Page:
The Information Commissioner’s Office has issued five top tips to charities to help them avoid breaching data protection legislation.
The ICO warned that serious breaches of data protection could result in fines of up to £500,000 for any organisation.
Charities are more susceptible to data protection issues than some organisations because they often handle sensitive personal information such as medical records, the ICO said.
Last month, Contact NI, a counselling charity, was forced to issue an apology after papers containing transcripts of sensitive discussions with clients blew out of a window.
The ICO has given three warnings to charities this year for breaches of data protection, although none incurred a fine. The breaches involved loss of data on memory sticks and laptops.
The regulator also said that 34 charities breached data legislation in the previous financial year.
The Fundraising Standards Board, the self-regulatory body for fundraising, said it received nearly 3,000 data protection complaints in 2011, of which 59 per cent related to direct mail.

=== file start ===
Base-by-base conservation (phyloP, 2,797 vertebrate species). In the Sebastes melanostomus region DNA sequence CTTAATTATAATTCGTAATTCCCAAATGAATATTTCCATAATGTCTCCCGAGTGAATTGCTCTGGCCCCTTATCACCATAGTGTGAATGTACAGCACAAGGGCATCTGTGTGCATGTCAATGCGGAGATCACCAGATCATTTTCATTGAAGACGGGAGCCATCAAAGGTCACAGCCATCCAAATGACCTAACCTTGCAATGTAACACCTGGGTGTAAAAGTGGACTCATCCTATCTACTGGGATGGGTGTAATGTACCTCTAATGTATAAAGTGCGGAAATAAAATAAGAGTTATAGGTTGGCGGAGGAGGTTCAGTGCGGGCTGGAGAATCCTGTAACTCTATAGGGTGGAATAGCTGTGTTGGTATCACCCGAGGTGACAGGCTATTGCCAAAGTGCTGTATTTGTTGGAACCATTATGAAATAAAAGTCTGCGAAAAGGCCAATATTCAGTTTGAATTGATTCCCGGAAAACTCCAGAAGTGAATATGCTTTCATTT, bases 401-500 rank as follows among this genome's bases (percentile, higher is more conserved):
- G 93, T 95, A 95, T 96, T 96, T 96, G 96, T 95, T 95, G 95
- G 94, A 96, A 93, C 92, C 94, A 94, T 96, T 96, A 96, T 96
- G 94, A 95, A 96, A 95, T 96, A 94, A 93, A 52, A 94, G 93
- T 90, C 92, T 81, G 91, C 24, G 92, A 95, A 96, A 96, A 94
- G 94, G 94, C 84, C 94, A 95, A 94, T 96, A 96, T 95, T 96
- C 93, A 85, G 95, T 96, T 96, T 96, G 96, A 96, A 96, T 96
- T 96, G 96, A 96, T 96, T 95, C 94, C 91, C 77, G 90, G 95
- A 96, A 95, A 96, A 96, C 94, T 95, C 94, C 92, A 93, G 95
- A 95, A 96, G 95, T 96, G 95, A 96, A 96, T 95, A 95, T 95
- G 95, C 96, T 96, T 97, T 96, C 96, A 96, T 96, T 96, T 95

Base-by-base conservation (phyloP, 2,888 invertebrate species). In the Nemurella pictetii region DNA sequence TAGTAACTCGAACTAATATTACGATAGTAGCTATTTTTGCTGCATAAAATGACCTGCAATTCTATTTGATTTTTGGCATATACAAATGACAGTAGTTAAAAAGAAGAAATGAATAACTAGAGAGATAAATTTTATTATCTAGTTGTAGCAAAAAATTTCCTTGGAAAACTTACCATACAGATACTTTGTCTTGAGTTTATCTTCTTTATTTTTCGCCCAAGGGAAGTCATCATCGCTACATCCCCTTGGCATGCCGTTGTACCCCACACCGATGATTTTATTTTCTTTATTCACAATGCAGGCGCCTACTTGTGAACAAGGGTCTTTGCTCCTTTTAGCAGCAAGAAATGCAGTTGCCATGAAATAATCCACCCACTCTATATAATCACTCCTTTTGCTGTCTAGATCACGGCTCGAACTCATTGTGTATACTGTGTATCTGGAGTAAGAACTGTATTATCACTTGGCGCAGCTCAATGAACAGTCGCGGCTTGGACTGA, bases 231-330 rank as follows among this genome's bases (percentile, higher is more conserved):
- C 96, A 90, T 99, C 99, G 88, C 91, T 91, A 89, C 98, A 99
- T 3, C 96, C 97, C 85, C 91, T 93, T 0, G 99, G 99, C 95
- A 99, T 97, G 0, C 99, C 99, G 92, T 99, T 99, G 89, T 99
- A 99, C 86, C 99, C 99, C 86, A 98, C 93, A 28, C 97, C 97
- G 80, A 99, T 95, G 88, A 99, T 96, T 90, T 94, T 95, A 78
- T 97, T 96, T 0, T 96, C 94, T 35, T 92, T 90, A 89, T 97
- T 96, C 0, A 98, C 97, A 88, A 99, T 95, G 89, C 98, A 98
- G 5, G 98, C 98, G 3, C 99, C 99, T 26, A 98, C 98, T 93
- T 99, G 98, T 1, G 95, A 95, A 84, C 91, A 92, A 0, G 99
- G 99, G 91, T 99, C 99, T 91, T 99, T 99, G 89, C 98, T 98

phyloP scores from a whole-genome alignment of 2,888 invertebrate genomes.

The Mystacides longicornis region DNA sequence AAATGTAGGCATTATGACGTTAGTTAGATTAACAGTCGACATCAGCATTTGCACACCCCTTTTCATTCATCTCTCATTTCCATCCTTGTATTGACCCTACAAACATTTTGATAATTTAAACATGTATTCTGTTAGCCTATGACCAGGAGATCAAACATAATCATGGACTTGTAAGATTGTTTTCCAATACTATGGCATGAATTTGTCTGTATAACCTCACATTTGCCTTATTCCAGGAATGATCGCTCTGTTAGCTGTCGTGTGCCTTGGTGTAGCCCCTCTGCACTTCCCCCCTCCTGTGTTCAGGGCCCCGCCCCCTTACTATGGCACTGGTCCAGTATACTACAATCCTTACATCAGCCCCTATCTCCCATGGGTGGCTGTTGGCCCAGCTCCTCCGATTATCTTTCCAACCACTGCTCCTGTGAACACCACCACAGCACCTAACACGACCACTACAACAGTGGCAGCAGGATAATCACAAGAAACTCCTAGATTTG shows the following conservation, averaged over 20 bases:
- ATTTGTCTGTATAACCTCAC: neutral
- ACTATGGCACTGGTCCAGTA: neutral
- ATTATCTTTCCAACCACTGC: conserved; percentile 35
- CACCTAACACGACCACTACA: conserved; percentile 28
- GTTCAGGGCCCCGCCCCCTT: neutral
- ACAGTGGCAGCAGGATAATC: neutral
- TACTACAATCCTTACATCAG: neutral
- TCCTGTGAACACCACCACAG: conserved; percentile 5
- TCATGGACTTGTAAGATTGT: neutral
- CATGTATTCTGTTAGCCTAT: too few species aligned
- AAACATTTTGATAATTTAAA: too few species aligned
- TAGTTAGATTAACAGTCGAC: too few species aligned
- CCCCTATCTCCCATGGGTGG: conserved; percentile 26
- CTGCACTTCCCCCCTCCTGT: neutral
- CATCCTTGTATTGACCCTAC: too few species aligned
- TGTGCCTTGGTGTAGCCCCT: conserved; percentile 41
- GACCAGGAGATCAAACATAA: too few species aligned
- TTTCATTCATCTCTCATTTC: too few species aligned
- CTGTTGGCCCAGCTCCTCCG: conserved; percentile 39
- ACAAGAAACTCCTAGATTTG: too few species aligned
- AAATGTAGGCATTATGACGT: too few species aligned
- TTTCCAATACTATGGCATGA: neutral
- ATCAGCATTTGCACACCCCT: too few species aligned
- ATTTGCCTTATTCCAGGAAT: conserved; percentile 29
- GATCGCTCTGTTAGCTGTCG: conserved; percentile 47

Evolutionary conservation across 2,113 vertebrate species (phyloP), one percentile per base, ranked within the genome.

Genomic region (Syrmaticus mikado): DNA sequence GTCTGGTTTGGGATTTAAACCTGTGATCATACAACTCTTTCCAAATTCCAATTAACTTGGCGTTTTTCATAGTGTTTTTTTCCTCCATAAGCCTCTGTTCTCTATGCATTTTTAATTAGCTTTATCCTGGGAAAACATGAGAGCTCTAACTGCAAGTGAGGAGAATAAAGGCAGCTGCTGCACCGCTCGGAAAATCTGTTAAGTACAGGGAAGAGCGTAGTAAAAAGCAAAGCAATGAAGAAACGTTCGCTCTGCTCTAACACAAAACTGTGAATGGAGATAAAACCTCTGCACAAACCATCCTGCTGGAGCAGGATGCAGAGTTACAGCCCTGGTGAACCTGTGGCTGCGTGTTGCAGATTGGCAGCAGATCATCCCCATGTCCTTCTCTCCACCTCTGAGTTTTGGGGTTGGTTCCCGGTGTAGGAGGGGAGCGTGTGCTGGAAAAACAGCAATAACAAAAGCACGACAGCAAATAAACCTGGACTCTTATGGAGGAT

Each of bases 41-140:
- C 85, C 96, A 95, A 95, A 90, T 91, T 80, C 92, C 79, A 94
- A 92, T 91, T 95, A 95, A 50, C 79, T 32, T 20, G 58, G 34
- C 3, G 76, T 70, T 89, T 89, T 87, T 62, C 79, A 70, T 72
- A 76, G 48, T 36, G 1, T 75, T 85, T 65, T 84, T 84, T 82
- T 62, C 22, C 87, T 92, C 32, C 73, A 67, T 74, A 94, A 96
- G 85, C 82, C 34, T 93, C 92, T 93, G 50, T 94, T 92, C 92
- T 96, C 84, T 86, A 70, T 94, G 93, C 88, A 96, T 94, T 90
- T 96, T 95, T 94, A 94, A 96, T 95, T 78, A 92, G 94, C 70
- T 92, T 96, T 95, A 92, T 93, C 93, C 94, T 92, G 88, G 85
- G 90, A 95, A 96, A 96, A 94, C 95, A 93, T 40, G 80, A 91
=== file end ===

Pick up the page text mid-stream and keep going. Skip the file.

The ICO said it would provide free advisory visits to charities that wanted advice on handling their personal data correctly.
Louise Byers, head of good practice at the ICO, said: "We are aware that charities are often handling extremely sensitive information relating to the health and wellbeing of vulnerable people and, with these organisations often lacking the money to employ dedicated information governance staff, there’s a danger that many charities might be struggling to look after people’s data."
The ICO’s five top tips
- Tell people what you are doing with their data and who it will be shared with. This is a legal requirement.
- Give staff the correct training on how to store and handle personal data.
- Use strong passwords to protect data, including upper and lower-case letters, one digit and, ideally, a symbol.
- Encrypt all portable devices such as laptops and memory sticks.
- Keep personal data only for as long as it is needed and then delete or destroy it.